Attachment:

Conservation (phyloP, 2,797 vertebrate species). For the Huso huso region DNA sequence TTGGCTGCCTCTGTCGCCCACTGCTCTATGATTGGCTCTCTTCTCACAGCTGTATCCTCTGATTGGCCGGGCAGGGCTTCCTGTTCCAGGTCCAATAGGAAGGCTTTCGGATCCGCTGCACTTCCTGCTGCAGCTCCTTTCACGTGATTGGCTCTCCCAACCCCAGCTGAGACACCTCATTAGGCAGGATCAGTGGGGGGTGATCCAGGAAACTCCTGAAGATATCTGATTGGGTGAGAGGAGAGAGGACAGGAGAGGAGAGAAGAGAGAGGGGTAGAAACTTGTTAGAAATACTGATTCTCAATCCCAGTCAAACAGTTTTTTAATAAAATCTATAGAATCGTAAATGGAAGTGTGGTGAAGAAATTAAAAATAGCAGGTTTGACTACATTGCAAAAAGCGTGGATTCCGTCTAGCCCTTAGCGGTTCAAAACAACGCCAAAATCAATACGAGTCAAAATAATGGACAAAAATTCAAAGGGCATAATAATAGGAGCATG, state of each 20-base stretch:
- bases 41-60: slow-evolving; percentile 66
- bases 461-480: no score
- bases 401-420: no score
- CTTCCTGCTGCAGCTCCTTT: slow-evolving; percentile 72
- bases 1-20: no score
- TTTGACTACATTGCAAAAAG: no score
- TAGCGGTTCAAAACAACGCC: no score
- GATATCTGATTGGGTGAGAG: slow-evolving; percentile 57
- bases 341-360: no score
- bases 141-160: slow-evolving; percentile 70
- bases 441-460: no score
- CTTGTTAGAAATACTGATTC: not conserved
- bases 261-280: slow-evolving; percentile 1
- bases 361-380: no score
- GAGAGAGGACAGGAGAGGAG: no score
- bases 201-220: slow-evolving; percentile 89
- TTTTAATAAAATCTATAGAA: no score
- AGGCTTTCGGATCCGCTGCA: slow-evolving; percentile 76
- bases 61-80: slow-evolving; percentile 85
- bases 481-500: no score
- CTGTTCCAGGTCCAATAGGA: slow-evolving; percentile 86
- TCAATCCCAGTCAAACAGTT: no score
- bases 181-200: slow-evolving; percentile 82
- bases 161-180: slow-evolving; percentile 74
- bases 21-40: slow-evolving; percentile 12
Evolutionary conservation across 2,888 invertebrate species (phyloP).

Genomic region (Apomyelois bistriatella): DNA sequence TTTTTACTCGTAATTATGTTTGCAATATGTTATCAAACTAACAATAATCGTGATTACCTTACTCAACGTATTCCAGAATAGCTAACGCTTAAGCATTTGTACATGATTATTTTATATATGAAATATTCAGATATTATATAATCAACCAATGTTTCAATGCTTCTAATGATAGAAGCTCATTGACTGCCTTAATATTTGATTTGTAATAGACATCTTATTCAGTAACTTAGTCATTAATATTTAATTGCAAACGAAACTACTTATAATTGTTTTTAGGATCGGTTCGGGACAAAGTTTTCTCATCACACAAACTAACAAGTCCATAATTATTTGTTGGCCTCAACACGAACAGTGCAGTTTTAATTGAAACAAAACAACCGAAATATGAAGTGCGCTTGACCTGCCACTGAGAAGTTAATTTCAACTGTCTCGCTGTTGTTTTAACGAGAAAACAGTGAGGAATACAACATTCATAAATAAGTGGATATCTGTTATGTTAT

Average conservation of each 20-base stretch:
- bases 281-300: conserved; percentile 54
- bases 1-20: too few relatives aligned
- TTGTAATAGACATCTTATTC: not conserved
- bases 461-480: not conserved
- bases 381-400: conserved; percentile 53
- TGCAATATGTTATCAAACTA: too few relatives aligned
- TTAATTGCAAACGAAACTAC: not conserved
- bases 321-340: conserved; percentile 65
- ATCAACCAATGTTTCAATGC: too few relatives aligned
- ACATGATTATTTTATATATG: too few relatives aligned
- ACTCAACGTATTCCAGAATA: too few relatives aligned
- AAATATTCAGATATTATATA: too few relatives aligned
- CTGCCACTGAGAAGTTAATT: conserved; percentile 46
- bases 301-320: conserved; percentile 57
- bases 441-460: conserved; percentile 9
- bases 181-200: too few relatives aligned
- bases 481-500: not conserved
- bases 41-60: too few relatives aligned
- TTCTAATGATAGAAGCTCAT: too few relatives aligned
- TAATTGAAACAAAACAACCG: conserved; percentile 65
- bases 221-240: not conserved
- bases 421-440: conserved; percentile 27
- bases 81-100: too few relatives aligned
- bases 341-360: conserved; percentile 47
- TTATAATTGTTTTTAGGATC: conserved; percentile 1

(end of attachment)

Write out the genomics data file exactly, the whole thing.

Conservation (phyloP, 2,797 vertebrate species). For the Huso huso region DNA sequence TTGGCTGCCTCTGTCGCCCACTGCTCTATGATTGGCTCTCTTCTCACAGCTGTATCCTCTGATTGGCCGGGCAGGGCTTCCTGTTCCAGGTCCAATAGGAAGGCTTTCGGATCCGCTGCACTTCCTGCTGCAGCTCCTTTCACGTGATTGGCTCTCCCAACCCCAGCTGAGACACCTCATTAGGCAGGATCAGTGGGGGGTGATCCAGGAAACTCCTGAAGATATCTGATTGGGTGAGAGGAGAGAGGACAGGAGAGGAGAGAAGAGAGAGGGGTAGAAACTTGTTAGAAATACTGATTCTCAATCCCAGTCAAACAGTTTTTTAATAAAATCTATAGAATCGTAAATGGAAGTGTGGTGAAGAAATTAAAAATAGCAGGTTTGACTACATTGCAAAAAGCGTGGATTCCGTCTAGCCCTTAGCGGTTCAAAACAACGCCAAAATCAATACGAGTCAAAATAATGGACAAAAATTCAAAGGGCATAATAATAGGAGCATG, state of each 20-base stretch:
- bases 41-60: slow-evolving; percentile 66
- bases 461-480: no score
- bases 401-420: no score
- CTTCCTGCTGCAGCTCCTTT: slow-evolving; percentile 72
- bases 1-20: no score
- TTTGACTACATTGCAAAAAG: no score
- TAGCGGTTCAAAACAACGCC: no score
- GATATCTGATTGGGTGAGAG: slow-evolving; percentile 57
- bases 341-360: no score
- bases 141-160: slow-evolving; percentile 70
- bases 441-460: no score
- CTTGTTAGAAATACTGATTC: not conserved
- bases 261-280: slow-evolving; percentile 1
- bases 361-380: no score
- GAGAGAGGACAGGAGAGGAG: no score
- bases 201-220: slow-evolving; percentile 89
- TTTTAATAAAATCTATAGAA: no score
- AGGCTTTCGGATCCGCTGCA: slow-evolving; percentile 76
- bases 61-80: slow-evolving; percentile 85
- bases 481-500: no score
- CTGTTCCAGGTCCAATAGGA: slow-evolving; percentile 86
- TCAATCCCAGTCAAACAGTT: no score
- bases 181-200: slow-evolving; percentile 82
- bases 161-180: slow-evolving; percentile 74
- bases 21-40: slow-evolving; percentile 12
Evolutionary conservation across 2,888 invertebrate species (phyloP).

Genomic region (Apomyelois bistriatella): DNA sequence TTTTTACTCGTAATTATGTTTGCAATATGTTATCAAACTAACAATAATCGTGATTACCTTACTCAACGTATTCCAGAATAGCTAACGCTTAAGCATTTGTACATGATTATTTTATATATGAAATATTCAGATATTATATAATCAACCAATGTTTCAATGCTTCTAATGATAGAAGCTCATTGACTGCCTTAATATTTGATTTGTAATAGACATCTTATTCAGTAACTTAGTCATTAATATTTAATTGCAAACGAAACTACTTATAATTGTTTTTAGGATCGGTTCGGGACAAAGTTTTCTCATCACACAAACTAACAAGTCCATAATTATTTGTTGGCCTCAACACGAACAGTGCAGTTTTAATTGAAACAAAACAACCGAAATATGAAGTGCGCTTGACCTGCCACTGAGAAGTTAATTTCAACTGTCTCGCTGTTGTTTTAACGAGAAAACAGTGAGGAATACAACATTCATAAATAAGTGGATATCTGTTATGTTAT

Average conservation of each 20-base stretch:
- bases 281-300: conserved; percentile 54
- bases 1-20: too few relatives aligned
- TTGTAATAGACATCTTATTC: not conserved
- bases 461-480: not conserved
- bases 381-400: conserved; percentile 53
- TGCAATATGTTATCAAACTA: too few relatives aligned
- TTAATTGCAAACGAAACTAC: not conserved
- bases 321-340: conserved; percentile 65
- ATCAACCAATGTTTCAATGC: too few relatives aligned
- ACATGATTATTTTATATATG: too few relatives aligned
- ACTCAACGTATTCCAGAATA: too few relatives aligned
- AAATATTCAGATATTATATA: too few relatives aligned
- CTGCCACTGAGAAGTTAATT: conserved; percentile 46
- bases 301-320: conserved; percentile 57
- bases 441-460: conserved; percentile 9
- bases 181-200: too few relatives aligned
- bases 481-500: not conserved
- bases 41-60: too few relatives aligned
- TTCTAATGATAGAAGCTCAT: too few relatives aligned
- TAATTGAAACAAAACAACCG: conserved; percentile 65
- bases 221-240: not conserved
- bases 421-440: conserved; percentile 27
- bases 81-100: too few relatives aligned
- bases 341-360: conserved; percentile 47
- TTATAATTGTTTTTAGGATC: conserved; percentile 1